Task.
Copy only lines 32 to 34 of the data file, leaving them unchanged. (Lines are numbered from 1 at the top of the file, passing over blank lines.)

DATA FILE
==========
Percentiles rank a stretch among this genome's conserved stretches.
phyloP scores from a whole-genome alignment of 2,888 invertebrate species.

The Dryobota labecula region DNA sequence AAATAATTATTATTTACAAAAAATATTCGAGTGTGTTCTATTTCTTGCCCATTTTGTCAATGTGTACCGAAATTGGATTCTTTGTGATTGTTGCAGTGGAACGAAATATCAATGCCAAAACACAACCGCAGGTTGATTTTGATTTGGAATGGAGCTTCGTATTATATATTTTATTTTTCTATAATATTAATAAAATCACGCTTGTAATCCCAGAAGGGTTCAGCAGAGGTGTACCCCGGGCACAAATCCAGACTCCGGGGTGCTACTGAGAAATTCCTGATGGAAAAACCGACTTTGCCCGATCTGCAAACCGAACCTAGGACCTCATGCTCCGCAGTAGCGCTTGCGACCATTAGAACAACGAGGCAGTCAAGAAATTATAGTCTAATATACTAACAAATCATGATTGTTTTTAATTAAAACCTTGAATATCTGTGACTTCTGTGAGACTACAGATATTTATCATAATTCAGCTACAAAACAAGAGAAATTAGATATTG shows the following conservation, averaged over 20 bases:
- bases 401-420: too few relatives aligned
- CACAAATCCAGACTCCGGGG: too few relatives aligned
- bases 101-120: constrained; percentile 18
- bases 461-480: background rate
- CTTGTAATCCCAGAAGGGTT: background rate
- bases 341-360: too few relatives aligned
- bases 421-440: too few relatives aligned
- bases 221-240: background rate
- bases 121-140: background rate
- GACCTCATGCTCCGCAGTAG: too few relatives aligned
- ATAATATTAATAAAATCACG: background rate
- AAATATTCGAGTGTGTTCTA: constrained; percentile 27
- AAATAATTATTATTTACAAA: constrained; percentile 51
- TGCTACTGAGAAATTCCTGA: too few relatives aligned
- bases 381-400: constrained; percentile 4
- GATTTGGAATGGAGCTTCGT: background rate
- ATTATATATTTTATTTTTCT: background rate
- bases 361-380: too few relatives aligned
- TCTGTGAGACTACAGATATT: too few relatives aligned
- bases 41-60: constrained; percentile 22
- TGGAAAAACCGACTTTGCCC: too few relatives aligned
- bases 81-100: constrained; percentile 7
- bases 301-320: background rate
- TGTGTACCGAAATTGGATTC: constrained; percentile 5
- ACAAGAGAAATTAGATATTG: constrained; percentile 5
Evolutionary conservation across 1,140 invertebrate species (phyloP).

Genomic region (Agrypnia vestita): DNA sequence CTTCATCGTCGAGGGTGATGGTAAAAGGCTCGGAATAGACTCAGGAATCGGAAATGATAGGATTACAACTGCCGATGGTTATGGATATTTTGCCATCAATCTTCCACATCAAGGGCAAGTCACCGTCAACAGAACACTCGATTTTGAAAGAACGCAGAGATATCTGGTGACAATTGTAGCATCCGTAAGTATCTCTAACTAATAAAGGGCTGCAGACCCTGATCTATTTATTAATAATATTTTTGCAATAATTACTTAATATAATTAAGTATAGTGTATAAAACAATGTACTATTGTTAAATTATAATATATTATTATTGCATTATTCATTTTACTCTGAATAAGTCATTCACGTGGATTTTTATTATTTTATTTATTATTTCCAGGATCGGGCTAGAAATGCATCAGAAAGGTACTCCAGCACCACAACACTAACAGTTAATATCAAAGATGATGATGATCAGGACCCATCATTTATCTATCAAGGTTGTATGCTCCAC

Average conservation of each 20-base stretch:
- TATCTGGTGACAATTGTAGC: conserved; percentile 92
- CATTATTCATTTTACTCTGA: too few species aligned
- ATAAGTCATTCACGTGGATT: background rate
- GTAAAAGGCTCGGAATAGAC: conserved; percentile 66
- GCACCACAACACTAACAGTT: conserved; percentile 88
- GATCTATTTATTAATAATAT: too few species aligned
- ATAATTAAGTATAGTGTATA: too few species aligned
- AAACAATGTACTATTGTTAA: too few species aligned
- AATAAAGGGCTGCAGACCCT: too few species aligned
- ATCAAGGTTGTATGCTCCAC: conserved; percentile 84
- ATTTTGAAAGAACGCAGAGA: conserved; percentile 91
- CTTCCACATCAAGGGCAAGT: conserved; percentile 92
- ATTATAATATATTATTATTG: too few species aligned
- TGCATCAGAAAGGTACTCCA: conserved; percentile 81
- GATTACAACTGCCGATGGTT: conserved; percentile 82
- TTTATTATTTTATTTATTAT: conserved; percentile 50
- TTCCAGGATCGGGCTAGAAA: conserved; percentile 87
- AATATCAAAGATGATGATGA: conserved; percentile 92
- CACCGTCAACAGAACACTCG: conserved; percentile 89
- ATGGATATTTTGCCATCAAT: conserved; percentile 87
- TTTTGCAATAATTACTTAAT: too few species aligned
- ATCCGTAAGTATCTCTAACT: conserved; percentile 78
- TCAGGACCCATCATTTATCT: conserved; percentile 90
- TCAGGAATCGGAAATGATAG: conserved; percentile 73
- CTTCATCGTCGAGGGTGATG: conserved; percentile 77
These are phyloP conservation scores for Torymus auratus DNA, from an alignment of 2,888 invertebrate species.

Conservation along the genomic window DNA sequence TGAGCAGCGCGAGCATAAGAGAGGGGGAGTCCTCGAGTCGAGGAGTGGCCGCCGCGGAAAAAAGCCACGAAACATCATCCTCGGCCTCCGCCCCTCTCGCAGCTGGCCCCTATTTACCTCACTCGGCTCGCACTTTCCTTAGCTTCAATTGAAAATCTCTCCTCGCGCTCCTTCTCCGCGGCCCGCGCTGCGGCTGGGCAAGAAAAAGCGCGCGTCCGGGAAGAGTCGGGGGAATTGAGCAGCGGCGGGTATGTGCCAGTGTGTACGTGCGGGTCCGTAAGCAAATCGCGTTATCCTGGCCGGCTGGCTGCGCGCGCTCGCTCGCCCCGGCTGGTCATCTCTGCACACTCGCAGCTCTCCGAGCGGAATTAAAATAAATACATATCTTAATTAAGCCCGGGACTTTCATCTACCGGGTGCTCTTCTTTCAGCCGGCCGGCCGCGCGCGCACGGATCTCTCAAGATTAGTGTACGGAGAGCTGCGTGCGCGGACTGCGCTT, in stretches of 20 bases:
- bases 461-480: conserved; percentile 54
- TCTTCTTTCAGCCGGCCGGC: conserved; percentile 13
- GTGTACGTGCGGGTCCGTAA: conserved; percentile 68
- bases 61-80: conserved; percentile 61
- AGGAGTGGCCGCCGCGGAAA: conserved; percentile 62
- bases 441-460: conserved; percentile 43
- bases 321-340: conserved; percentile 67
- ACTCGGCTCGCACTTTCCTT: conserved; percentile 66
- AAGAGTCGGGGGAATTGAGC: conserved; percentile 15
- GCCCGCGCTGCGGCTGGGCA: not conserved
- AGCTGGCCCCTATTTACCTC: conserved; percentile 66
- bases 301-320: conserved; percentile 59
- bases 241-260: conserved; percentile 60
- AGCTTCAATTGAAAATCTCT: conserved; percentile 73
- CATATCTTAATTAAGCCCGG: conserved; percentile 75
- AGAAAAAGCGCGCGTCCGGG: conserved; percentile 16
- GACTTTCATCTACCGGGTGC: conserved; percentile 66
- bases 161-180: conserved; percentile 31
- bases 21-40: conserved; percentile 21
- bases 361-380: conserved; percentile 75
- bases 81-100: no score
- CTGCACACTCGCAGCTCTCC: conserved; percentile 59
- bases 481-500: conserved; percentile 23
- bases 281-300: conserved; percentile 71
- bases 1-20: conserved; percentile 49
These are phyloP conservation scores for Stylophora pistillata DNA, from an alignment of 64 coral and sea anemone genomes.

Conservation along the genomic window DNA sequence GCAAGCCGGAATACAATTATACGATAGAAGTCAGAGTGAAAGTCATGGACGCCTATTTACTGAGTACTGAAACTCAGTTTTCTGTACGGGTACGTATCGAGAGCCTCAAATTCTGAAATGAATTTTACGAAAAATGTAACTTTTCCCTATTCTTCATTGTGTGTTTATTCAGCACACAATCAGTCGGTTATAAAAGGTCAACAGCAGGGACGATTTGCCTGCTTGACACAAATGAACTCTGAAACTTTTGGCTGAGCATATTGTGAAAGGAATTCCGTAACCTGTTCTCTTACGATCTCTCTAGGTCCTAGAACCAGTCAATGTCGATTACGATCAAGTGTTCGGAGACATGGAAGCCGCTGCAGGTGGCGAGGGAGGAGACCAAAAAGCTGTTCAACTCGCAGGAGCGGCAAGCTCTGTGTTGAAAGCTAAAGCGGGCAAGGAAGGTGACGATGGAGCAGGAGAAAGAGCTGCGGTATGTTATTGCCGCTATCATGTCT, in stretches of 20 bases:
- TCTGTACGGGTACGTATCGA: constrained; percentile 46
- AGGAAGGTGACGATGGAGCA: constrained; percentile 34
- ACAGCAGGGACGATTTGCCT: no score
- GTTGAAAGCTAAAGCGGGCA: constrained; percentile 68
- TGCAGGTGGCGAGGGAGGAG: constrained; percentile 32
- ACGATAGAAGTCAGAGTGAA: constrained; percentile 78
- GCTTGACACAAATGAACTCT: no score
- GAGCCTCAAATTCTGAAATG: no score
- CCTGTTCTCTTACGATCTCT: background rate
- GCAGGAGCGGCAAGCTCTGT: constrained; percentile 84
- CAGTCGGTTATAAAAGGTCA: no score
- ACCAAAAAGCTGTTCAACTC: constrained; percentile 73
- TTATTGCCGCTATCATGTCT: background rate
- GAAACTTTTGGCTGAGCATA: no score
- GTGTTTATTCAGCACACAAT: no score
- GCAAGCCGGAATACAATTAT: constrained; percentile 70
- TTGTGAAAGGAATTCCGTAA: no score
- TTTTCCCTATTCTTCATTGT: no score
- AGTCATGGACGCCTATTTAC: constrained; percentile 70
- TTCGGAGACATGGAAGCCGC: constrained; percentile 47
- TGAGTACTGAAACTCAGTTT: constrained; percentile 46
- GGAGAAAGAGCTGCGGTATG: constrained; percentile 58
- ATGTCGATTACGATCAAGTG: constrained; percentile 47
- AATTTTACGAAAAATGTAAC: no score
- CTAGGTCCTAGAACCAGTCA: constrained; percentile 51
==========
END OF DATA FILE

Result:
- TATCTGGTGACAATTGTAGC: conserved; percentile 92
- CATTATTCATTTTACTCTGA: too few species aligned
- ATAAGTCATTCACGTGGATT: background rate